“Vivarium” feels like an episode of “The Twilight Zone” or “Black Mirror.” The film is just over an hour and a half, so it is comparably short while providing an interesting premise worth checking out. It could have been more if it had developed the premise and antagonists further but I would recommend this to anyone looking for a good sci. fi. thriller.
The film was directed Lorcan Finnegan and screenplay by Garret Shanley. Shanley also co-wrote the original story with Finnegan.
The story follows couple Gemma (Imogen Poots) and Tom (Jesse Eisenberg) who find themselves trapped in a strange suburb called Yonder when their real estate agent mysteriously disappears after introducing them to their new home.
The Premise – The premise of a couple being trapped in the suburbs and physically unable to leave as it is an infinite loop is fascinating. This turns into their only out being offered an out when a mysterious child is dropped in a box for them to raise. The mystery of why they were brought here continues and is explored through the length of the film. This is illustrated by the Cuckoo chick tossing the original young out of a nest as the new mother raises it in the opening credits.
Cinematography – The cinematography in this film is beautiful. It does a good job of showing how trapped the characters are with the use of shadow and is used amazingly in scenes of intensity where the color pallet goes red or green depending on the situation. MacGregor captures the alienness of the couple’s situation and it lended strength to the narrative.
Gemma and Tom – Poots and Eisenberg do a great job together. They clearly have chemistry with Tom being a blue collar guy who enjoys solving problems with his hands, while Gemma is a teacher and clearly has empathy for those around her. This leads to them clashing when the mysterious baby is deposited for them to raise and in how they have no way to escape the suburb. We see moments of joy with them, such as when they turn on the car and dance in the light and moments of connection in the hell. They also fight and you can see that the reason they are still together is there ability to work through things. Imogen Poots’s Gemma is manages to survive to the end as chases after their “son” and even gives a final act of protest before she dies, repeating her refrain that she isn’t “his” mother. This entire story is how Gemma and Tom resist the situation they are in while trying to deal and it could have easily failed as it is their performances that have to carry the piece.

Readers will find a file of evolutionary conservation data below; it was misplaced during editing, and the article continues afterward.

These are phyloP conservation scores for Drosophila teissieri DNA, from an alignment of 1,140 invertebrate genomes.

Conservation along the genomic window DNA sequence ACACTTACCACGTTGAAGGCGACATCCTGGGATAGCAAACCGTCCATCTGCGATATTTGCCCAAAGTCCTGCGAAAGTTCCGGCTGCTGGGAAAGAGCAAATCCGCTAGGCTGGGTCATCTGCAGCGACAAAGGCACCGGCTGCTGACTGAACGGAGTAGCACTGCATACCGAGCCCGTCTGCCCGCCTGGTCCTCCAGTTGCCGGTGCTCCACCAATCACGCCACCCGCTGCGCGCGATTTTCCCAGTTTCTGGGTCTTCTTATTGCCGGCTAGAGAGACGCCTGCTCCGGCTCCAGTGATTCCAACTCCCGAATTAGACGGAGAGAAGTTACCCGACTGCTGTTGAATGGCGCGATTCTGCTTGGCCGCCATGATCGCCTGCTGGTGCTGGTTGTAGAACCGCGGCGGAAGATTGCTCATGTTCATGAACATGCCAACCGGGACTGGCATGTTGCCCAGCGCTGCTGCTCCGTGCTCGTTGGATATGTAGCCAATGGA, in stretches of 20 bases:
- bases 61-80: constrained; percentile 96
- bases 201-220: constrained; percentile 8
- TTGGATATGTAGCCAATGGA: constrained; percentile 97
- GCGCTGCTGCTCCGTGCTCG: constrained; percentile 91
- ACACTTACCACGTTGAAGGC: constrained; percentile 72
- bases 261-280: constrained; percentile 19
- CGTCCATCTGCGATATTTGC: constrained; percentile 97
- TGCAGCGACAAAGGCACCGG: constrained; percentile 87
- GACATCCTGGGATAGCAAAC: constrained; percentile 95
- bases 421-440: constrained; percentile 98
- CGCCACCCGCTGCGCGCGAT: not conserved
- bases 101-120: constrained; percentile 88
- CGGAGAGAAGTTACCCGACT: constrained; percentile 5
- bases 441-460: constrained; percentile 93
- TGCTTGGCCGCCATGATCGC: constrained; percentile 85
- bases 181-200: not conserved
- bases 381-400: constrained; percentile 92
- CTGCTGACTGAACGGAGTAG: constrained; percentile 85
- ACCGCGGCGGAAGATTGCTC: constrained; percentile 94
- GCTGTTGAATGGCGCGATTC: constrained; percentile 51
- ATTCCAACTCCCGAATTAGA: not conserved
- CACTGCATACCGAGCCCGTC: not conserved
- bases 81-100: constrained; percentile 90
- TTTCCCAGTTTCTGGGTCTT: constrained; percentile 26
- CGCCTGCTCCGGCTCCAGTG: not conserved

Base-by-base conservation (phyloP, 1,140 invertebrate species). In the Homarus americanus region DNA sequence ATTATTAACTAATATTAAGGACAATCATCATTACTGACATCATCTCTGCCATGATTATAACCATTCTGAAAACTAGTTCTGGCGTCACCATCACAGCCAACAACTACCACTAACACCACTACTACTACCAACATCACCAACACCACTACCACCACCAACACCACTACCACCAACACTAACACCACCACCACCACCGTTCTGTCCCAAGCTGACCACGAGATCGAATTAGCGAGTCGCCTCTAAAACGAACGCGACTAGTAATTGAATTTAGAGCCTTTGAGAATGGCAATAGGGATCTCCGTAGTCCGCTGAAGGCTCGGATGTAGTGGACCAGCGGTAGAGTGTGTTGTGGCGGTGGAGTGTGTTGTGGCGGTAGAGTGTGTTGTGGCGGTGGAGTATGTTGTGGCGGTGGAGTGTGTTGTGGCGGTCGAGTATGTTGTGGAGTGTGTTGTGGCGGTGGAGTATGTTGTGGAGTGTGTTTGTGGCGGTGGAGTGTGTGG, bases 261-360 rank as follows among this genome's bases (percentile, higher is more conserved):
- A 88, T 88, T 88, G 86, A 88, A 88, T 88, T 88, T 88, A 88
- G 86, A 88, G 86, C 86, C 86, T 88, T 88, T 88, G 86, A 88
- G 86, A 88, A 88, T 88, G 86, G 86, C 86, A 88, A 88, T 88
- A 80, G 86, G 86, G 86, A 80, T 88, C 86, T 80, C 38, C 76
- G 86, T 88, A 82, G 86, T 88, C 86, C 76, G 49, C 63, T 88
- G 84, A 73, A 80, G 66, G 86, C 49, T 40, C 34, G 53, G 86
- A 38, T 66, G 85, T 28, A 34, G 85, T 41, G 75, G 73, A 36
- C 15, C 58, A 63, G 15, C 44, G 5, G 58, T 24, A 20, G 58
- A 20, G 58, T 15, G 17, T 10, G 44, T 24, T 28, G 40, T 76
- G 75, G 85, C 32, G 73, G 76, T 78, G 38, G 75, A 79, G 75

The Parasite – The aliens who created the suburbs function like the Cuckoo bird. They deposit their young to humans they entrap looking for a home and force them to raise the children. It is a messed up system and the threat of these aliens is constant as they are the only hope the couples who enter the world are offered as an escape. I do have an issue tied to this though that is a con. Beyond them being Cuckoos we don’t have a deeper motivation or an understanding of how they tick beyond this.
The Motivation of the Aliens – As mentioned above these aliens have advanced technology that we never see beyond what they present us with. I wanted to see how they run the illusion that raises their children to bring in more humans to raise their young. We don’t know how long this has been going on and even in the final reveal doesn’t quite delve deep enough into how what they do works. We see the basic of the illusion and motivations but given how short the film is, we should have got more.
This is a film that had the potential to be great with just a bit more development. I could see the theme of life in the suburbs being critiqued but it never felt more than surface so wasn’t worth commenting on. The potential was there, just like the motivation of the aliens beyond using humans to raise their young. This film is still worth your time if you are looking for a good thriller sci. fi. I’m curious to see what this writer and director do next.
Final Score: 8.5 / 10 I would have rated it higher if the motivation of the Parasite Aliens had been explored further. We get hints but not enough on how they work beyond them using humans to raise their young.